On Saturday, the BYU Cougars and Idaho State Bengals will meet for the only the fifth time since the series started in 1932. The first three games were in the 1930's and didn't end any different than the one in 2011 as BYU leads the series 4-0. The Bengals play in the Big Sky Conference and are member of the NCAA FCS division.
Provo, UT 2011 (4-0)
In the only recent meeting between the schools, BYU dominated on both sides of the ball. BYU started off scoring right out of the gate with a 15 yard pass from Riley Nelson to Ross Apo. After an ISU field goal, the Cougars scored the rest of the points. Just before the end of the first quarter, Michael Alisa scored the second Cougar touchdown on a 42 yard run that put the Cougars up 14-3.
JJ Di Luigi started the scoring in the second quarter with a 12 yard rush and with the extra point BYU was up 21-3. BYU scored again on a Nelson 16 yard rush and then again just before the half on 7-yard pass from Nelson to Hoffman. Going into the half the Cougars led 35-3.
Nelson and Hoffman connected again to start the third quarter when they hooked up with a 19 yard pass. The offense became conservative in the second half and the defense came up with points when Daniel Sorensen returned an interception 30 yards for a touchdown. The only scoring of the fourth quarter came on an 8-yard Josh Quezada rush putting the final score at 56-3.
After a tough loss at Wisconsin, the positives were harder to come by and the negatives were on full display. Injuries and a loss of confidence hit the team, and a very good Wisconsin team took advantage of them. Many had the game as a loss from the beginning so it wasn't as heartbreaking as it first appeared but they will have things to correct before they travel to Notre Dame, and this week is the perfect week to practice timing and execution.
Cody Hoffman was the bright spot for the Cougars. Even with a few pass interference calls being reversed, Hoffman ended with seven receptions and 113 yards. If the Wisconsin cornerbacks hadn't been holding and tackling him, he could have had much more. He has been steady all year and once again was able to snag a touchdown with someone hanging all over him.
Even with the struggles of the offense, the Cougars won the turnover battle. BYU had only one turnover on a very bad pass. However, the Cougars were able to force a fumble and were gifted a ball that fell into Kyle Van Noys chest. Anytime you can win the turnover battle against a quality opponent, it puts you in a position to be in the game.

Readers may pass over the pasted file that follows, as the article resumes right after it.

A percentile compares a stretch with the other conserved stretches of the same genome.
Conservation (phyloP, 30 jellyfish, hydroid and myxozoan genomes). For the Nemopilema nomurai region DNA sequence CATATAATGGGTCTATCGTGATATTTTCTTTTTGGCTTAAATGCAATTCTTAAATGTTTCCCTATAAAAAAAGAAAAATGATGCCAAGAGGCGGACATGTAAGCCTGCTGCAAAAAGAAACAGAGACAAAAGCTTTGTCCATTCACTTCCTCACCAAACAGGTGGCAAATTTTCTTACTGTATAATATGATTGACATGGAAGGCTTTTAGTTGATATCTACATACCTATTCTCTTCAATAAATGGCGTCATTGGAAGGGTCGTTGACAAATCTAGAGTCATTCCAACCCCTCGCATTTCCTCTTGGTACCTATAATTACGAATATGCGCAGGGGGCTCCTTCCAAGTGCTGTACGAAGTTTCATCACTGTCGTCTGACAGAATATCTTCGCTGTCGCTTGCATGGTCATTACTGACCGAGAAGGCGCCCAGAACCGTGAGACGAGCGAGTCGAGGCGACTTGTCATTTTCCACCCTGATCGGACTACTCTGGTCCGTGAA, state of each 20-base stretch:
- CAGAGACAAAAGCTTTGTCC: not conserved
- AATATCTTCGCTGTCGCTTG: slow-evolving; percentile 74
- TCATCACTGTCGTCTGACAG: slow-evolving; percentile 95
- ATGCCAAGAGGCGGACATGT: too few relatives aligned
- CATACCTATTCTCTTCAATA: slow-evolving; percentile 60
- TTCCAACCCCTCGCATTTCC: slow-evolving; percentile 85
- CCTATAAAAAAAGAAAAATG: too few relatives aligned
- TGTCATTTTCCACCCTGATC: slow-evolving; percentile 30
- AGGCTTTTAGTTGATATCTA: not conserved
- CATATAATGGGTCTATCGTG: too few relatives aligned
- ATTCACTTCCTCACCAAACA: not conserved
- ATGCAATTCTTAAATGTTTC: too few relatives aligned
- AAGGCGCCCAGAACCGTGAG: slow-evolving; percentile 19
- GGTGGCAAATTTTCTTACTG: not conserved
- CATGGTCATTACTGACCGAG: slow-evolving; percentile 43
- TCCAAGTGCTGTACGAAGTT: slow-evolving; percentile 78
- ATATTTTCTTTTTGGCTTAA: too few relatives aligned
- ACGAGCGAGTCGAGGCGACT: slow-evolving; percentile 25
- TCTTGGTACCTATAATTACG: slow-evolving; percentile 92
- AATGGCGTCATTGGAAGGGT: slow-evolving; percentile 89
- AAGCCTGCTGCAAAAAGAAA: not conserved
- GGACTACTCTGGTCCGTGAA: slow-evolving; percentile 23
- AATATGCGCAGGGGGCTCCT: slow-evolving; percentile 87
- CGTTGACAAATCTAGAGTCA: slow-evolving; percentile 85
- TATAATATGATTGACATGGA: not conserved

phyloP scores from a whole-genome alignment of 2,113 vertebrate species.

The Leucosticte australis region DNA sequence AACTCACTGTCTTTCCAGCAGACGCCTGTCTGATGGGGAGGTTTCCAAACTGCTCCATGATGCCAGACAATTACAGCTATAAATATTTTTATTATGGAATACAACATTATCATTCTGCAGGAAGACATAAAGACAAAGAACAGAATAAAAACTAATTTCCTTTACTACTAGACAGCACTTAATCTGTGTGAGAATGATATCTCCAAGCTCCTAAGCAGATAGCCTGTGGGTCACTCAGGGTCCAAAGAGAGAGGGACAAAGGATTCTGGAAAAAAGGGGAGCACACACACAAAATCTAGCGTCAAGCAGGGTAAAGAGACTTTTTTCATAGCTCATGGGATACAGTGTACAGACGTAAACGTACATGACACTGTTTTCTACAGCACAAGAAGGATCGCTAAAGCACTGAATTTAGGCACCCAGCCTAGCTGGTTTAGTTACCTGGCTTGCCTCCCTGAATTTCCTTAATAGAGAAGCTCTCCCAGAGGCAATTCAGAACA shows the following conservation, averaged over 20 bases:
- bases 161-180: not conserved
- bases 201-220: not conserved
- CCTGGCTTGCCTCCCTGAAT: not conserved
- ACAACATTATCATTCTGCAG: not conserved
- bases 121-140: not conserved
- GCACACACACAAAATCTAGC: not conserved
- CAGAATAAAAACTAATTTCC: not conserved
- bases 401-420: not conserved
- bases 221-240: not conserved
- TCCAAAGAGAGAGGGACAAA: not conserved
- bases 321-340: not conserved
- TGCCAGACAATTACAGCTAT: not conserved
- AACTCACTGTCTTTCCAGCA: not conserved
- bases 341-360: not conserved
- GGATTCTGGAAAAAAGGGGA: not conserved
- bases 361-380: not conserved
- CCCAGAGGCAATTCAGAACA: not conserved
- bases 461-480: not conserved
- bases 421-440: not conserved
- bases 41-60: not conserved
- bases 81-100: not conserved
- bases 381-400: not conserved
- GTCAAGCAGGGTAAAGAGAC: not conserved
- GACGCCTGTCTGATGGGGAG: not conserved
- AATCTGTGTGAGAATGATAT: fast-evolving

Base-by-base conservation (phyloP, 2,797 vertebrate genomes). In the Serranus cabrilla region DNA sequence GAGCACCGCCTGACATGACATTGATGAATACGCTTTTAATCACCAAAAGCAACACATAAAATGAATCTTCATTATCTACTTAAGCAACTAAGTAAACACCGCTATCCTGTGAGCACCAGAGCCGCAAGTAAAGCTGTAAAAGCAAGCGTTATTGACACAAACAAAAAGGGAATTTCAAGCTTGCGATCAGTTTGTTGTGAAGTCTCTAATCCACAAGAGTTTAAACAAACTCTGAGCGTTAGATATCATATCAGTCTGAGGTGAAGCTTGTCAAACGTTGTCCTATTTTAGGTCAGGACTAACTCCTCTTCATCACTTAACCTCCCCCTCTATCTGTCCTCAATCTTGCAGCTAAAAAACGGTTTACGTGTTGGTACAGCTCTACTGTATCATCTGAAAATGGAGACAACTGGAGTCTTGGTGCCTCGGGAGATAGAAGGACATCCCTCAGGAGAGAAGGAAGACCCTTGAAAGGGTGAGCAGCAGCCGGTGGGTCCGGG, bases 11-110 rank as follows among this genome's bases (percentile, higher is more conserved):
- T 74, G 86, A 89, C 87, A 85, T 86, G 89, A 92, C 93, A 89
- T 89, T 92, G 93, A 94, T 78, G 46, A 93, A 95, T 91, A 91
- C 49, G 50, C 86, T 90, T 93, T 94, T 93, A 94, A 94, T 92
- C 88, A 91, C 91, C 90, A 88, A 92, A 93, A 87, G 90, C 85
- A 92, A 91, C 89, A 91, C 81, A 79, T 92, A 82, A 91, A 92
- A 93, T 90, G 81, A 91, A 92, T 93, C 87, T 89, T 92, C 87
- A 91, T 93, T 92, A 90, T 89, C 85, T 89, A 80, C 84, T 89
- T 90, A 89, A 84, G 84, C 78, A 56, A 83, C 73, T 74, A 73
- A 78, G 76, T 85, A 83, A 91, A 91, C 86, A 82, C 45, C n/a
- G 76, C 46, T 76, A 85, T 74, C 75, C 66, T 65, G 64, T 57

A recurring problem in all three loses is the dropped passes. Some drops ended drives, while others ended momentum. Regardless of how they happened, some were devastating. With the loss of JD Falslev earlier in the week and the departure of Mitch Mathews (injured shoulder) and Devin Mahina (groin), the room for error was non-existent. With at least seven drops on the day, the Cougars really hurt themselves.
The injuries overall hurt the Cougars. Ryker Mathews, Spencer Hadley, Mahina and Mathews going down it not only hurt for the game but it will have long term effects on the team. Mathews is out for the year, and the others could be out for one or more games. This week will give the replacements a chance to make plays but the team could really use the injured players in the coming weeks. It will also give the players a chance to partially heal before playing Notre Dame.
This is the type of game that the opponent is over matched in every position on the field. The biggest match up may be how the Cougars come out mentally. Not only is the game sandwiched between a Wisconsin loss and a trip to South Bend, the game is on senior day and so emotions may play a part. If the Cougars can control their emotions and focus on the game, a number of seniors may see playing time early.
The Cougars should dominate in all aspects of the game. With this in mind, a match-up to keep an eye on will be how the second and third string players attack when given a chance to play. If BYU can get these players in early, they can use this time to build depth and experience. It is always a positive when a team can gain experience without the pressure of the game being on the line.
The Keys to Watch
When Idaho State has the ball: Look for the ball to be in the air a lot. ISU has more completed passes (268) then rushing attempts (262). When they do rush the ball, don't look for them to pick up many yards as they are only averaging 2.8 yards per rush and only 84 yards a game on the ground. Look for the Cougar defense to take advantage of the one dimensional offense and to camp in the backfield. As the defense puts pressure on ISU quarterback Justin Arias, don't be surprised to see turnovers as he has 10 interceptions on the year.
When BYU has the ball: Look for BYU to feature the running game on Saturday. While there may be some early passing, the Bengals are giving up over five yards per rush and the Cougars will take advantage of this. Taysom Hill provides a dual threat and if things get ugly quickly, the coaches will want to manage the game on the ground. Look for the offensive line to impose their will upon a much smaller and less physical defense. Keep an eye out for big plays by the play-makers, but prepare for a conservative second half.
Idaho State is proud to count ESPN NFL analyst Merril Hodge has an alumni. He still ranks first in all-purpose yards per game at 192.1, second in rushing touchdowns (31), and third in rushing yards (2,713). For a full article on Hodge, click here.
At this time there are no future meeting scheduled between the schools.
The Broadcasting Details
Time: 1:00 pm MST
Where: LaVell Edwards Stadium-Provo, Utah
Radio (BYU): KSL 1160 AM/102.7 FM, BYU Radio-Sirius XM 143
Listen Live via Internet (KSL): Click Here